What does that sound like?

Personally, I think this exercise should be in the Radio Live staff employment handbook.

Really, though, it needs to be in everyone’s handbook.  The rush to victim blame in this country, and internationally, is all too present.  As Katz explains, though, asking questions about Mary will take us nowhere in resolving questions of violence.  We need to talk about John.

But, it’s not just about John.  It’s about us.  How do we, as a society, produce men who are violent?  What is in our structures and institutions that results in men and violence?  Katz asks these questions and more, speaking with a contagious passion.

Katz also discusses what he calls the “Bystander Approach”: “A bystander is defined as anyone who is not a victim or a perpetrator”.  He talks of tools and how men can change the discourse.  Of how important it is to challenge the discourse in social settings – if you don’t, you become complicit in compounding and entrenching the discourse.

He uses the example of a poker game – men joking around, with no women present.  One of men says something sexist, maybe in an off-hand way.  Under this approach, the bystander speaks up: “hey, can we talk about something else – that’s offensive, it could be my wife or sister that you’re talking about.”  Creating, what he calls, a “peer culture climate” where the abuse will be unacceptable – a cumulative consciousness leading to social change.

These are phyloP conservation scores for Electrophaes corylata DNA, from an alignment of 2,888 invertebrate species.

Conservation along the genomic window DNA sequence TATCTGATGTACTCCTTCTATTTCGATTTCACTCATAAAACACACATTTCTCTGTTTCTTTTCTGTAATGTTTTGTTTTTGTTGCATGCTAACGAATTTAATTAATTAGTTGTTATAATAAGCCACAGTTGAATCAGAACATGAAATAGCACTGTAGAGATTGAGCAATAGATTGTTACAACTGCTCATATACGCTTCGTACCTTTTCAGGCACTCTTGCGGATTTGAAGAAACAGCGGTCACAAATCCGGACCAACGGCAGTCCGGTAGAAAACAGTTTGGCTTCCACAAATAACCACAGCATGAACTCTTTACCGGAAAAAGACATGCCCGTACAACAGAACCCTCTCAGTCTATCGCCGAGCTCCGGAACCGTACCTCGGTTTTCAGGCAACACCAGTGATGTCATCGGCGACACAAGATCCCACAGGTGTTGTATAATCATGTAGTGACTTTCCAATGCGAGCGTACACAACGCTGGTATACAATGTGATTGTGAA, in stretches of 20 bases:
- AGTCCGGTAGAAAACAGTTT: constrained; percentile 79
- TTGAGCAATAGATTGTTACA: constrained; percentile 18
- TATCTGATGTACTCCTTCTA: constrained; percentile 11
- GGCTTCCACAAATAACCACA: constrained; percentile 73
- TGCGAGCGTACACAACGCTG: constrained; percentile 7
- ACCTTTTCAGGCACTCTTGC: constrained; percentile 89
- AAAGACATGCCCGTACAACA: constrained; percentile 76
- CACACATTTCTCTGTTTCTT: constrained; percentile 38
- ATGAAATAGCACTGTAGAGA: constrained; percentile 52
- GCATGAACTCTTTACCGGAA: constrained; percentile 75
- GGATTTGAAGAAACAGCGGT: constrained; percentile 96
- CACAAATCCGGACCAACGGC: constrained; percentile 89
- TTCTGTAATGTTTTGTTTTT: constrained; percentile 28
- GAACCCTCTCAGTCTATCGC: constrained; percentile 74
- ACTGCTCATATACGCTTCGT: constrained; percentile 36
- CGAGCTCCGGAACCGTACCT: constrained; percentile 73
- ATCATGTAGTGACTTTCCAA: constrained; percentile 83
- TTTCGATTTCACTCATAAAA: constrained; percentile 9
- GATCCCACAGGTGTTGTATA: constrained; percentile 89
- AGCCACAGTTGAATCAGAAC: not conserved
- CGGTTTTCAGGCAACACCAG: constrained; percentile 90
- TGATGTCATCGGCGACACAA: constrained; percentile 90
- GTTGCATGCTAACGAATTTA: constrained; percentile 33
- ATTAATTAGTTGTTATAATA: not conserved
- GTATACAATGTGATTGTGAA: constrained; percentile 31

There is a lot more that Katz says.  So, watch the video.  Do it.  Share it with your whanau, friends and work colleagues.  Take up the bystander approach.  Men in positions of power – take up Katz’s challenge: become real leaders, not just nominal ones.  This country needs to be one based on compassion for each other as members of society and creating space for the lives of everyone – the male dominated discourse and thought isn’t working: we need a discourse that is both honest and genuinely representative of who we are.

Again, best wishes for the new year.  Let’s hope that 2014 is both peaceful and transformative, in equal measure…


  1. Michael, thank you. For writing on this subject. Women and children need men in NZ to stand up and state it’s not okay, we need you to lead men in redefining what it is to be male in NZ.

    I am the survivor of multiple rape experiences, the first when I was 13. The RoastBusters case hit hard last year, and for the first time in NZ I heard “rape culture” in mainstream discourse and I hoped that mainstream NZ could learn what rape culture is, looks like and feels like. It seemed that most (not all) of the discussion focussed on the perpetrators and the police inaction.